In sports, particularly team sports, the player name, often referred to as the uniform name, squad name, jersey name, shirt name is the name worn on a player's uniform.
Originally, the number worn on a player's uniform was used to identify and distinguish each players (and sometimes others, such as coaches and officials) from others wearing the same or similar uniforms.
Generally, a surname is used, but a nickname is also common. The name is typically displayed on the rear of the jersey, often accompanied by the number. Name printing is also used from a sports marketing point, such as to promote the player to fans and jersey sales.
In association football, the first record of numbered jerseys date back to 1911, with Australian teams Sydney Leichardt and HMS Powerful being the first to use squad numbers on their backs. The 1950 FIFA World Cup was the first FIFA competition to see squad numbers for all players, but persistent numbers would not be issued until the 1954 World Cup, where each man in a country's 22-man squad wore a specific number from 1 to 22 for the duration of the tournament.
In 1994 FIFA World Cup, FIFA made changes to the jersey, adding squad numbers to the front in addition to the back and adding player names to the back of the jerseys for the first time. These modifications were implemented to make it easier for television and radio broadcasters to identify players. In the North American Soccer League of the 1970s, UEFA Euro 1992, 1992 Olympic Football and 1993–94 FA Premier League, names on jerseys were also used, but after 1994 FIFA World Cup, they became more commonly used in various football competitions worldwide.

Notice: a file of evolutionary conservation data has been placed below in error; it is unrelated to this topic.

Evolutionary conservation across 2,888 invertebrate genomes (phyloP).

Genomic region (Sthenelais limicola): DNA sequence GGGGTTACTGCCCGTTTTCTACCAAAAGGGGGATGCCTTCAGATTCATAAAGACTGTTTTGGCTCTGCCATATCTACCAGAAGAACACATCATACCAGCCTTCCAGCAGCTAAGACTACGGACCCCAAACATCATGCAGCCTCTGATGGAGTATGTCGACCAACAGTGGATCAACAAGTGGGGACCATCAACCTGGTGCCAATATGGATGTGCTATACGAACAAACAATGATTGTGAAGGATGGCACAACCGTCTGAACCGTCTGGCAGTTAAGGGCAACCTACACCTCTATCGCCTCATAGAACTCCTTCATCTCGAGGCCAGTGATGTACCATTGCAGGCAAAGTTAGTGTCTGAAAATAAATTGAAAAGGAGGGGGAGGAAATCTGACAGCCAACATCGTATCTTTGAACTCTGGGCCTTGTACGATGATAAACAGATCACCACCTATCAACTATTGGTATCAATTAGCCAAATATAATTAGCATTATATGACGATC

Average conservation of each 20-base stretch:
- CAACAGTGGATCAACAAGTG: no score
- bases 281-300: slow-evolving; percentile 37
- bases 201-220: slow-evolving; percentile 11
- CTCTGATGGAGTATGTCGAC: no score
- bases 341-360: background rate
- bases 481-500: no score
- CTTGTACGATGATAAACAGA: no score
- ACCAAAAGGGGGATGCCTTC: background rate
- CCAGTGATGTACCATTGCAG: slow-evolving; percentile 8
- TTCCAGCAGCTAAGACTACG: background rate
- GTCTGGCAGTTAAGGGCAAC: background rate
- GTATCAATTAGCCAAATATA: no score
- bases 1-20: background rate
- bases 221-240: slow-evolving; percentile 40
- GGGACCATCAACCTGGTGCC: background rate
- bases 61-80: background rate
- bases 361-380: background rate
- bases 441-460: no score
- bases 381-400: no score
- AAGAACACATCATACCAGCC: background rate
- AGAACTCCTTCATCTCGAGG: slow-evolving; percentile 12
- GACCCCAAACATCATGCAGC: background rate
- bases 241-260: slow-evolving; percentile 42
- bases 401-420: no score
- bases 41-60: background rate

In Major League Baseball, uniform numbers were not introduced until 1929 by the New York Yankees and Cleveland Indians; names on uniforms were introduced in 1960 by the Bill Veeck of Chicago White Sox.
Despite introducing numbers to professional baseball, however, the current Yankees uniform do not have player names printing because of team tradition and philosophy, arguing that baseball is a team sport and not having player names emphasizes the value the importance of teamwork and unity over individual stardom.
In 2019, jersey names were authorized for the first time in Test cricket. They were first seen used in the 2019 Ashes series.
In gridiron football, which includes American football and Canadian football, names on jerseys are used frequently and are mandatory in current professional play. In college football and high school football, where team rosters are often in excess of 100 players, there may be multiple players with the same uniform number; player names help with disambiguation between the players. Some schools may choose not to print player names on uniforms either for financial or philosophical reasons; Penn State, Notre Dame, and USC are examples of the latter.
The original 2001 incarnation of the XFL infamously allowed players to replace their surnames with a nickname of their choosing; the most well-known of these was Rod Smart who chose to put the phrase "He Hate Me" on his uniform. In 2018, players at Temple were allowed to replace their surnames with their Twitter account handles for their annual spring game as a promotional stunt.
At the start of the 1977–78 season, the National Hockey League (NHL) placed into effect a rule that also required players' sweaters to display the names of the players wearing them in addition to their number, but Toronto Maple Leafs owner Harold Ballard initially refused to follow the new rule, fearing that he would not be able to sell programs at his team's games.
The NHL responded by threatening to levy a fine on the team in February 1978, so Ballard complied by making the letters the same color as the background they were on, which for the team's road jerseys was blue. The NHL threatened further sanctions, and despite playing more than one game with their "unreadable" sweaters, Ballard's Maple Leafs finally complied in earnest by making the blue jerseys' letters white.